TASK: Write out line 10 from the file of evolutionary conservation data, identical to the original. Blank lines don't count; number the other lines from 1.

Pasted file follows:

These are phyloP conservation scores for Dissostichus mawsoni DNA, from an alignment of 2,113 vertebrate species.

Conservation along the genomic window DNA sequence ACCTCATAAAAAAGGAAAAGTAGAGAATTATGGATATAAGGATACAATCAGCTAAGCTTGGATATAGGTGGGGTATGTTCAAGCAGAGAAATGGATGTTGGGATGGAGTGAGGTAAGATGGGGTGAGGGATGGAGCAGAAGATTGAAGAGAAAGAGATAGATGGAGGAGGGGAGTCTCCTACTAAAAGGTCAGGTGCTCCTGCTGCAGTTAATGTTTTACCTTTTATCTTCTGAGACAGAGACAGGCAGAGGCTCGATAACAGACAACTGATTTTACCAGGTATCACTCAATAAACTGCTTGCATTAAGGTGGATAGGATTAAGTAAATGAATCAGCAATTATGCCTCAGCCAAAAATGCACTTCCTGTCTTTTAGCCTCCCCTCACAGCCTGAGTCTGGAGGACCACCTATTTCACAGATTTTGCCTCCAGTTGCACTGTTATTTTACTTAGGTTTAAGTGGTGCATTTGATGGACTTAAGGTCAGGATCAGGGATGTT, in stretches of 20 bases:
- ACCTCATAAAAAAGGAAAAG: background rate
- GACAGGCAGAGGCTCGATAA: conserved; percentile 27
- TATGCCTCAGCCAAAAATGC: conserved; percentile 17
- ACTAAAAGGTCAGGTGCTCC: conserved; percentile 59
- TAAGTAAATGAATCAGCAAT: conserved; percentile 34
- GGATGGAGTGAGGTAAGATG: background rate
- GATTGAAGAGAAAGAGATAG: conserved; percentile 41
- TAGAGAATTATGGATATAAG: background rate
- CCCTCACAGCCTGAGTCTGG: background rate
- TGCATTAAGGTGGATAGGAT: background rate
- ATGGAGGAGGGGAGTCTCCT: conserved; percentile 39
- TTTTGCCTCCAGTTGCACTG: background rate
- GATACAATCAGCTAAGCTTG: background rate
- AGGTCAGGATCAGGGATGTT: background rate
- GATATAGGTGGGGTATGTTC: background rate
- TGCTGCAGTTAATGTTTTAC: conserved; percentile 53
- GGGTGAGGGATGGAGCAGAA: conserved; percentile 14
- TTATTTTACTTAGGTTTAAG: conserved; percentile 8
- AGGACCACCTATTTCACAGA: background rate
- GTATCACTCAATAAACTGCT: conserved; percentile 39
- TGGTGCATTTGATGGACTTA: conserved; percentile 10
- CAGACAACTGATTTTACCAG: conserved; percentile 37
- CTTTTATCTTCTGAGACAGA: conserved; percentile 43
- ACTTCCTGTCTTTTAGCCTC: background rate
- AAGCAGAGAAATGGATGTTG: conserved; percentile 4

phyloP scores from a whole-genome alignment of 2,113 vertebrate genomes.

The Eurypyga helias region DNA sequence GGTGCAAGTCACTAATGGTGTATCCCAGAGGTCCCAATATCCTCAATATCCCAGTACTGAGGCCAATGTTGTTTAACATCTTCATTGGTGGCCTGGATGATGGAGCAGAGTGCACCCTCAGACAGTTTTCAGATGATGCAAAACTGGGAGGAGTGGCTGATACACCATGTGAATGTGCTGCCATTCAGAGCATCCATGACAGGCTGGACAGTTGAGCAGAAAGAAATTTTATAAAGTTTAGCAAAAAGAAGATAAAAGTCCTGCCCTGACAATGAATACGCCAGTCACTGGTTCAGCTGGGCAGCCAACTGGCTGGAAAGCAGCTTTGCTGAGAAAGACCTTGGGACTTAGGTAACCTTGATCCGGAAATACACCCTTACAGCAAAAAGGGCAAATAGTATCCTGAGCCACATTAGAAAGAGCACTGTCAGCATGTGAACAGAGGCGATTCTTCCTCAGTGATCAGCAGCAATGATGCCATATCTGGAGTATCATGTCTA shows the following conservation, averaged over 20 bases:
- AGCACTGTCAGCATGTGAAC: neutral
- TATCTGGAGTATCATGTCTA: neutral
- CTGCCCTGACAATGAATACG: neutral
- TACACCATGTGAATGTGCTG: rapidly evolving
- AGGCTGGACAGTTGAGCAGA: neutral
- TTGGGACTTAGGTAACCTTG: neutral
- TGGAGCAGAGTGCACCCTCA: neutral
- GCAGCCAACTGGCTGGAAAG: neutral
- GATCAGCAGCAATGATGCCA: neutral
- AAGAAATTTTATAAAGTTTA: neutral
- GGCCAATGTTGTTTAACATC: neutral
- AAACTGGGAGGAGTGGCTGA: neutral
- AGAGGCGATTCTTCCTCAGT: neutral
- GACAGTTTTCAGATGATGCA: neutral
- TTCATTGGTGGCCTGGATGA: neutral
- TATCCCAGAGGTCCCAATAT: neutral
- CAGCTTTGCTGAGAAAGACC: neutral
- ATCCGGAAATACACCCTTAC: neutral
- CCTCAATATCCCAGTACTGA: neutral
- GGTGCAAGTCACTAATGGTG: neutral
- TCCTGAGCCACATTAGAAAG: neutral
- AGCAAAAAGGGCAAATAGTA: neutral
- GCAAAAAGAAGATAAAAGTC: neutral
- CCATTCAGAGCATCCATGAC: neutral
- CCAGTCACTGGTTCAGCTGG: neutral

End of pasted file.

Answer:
- TAGAGAATTATGGATATAAG: background rate